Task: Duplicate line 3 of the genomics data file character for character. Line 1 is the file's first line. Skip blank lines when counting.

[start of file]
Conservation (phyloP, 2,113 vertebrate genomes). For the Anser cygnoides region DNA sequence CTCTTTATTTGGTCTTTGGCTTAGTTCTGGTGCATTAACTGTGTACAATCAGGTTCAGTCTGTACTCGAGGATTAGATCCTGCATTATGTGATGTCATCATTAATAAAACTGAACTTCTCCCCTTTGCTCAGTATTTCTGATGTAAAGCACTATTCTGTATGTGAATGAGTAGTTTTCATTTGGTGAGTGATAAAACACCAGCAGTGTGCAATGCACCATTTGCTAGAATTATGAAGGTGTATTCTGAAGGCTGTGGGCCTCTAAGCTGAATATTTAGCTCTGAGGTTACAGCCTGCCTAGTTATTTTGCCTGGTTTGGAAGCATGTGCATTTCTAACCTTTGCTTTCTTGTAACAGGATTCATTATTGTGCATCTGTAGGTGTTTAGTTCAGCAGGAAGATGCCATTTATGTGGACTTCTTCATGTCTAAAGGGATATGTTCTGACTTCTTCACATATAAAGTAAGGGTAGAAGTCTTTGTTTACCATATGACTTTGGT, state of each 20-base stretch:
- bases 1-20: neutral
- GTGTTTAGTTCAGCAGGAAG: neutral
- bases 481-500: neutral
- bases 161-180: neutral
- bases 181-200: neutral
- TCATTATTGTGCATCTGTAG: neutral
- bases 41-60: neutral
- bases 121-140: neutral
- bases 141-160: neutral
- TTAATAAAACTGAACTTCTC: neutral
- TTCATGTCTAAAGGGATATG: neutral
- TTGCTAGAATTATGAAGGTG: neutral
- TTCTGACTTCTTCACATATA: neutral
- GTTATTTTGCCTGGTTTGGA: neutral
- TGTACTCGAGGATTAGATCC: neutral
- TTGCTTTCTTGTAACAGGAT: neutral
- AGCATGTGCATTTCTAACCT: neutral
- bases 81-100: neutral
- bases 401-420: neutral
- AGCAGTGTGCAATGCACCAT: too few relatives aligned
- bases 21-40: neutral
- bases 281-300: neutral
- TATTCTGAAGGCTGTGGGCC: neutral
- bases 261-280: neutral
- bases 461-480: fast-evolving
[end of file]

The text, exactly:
- GTGTTTAGTTCAGCAGGAAG: neutral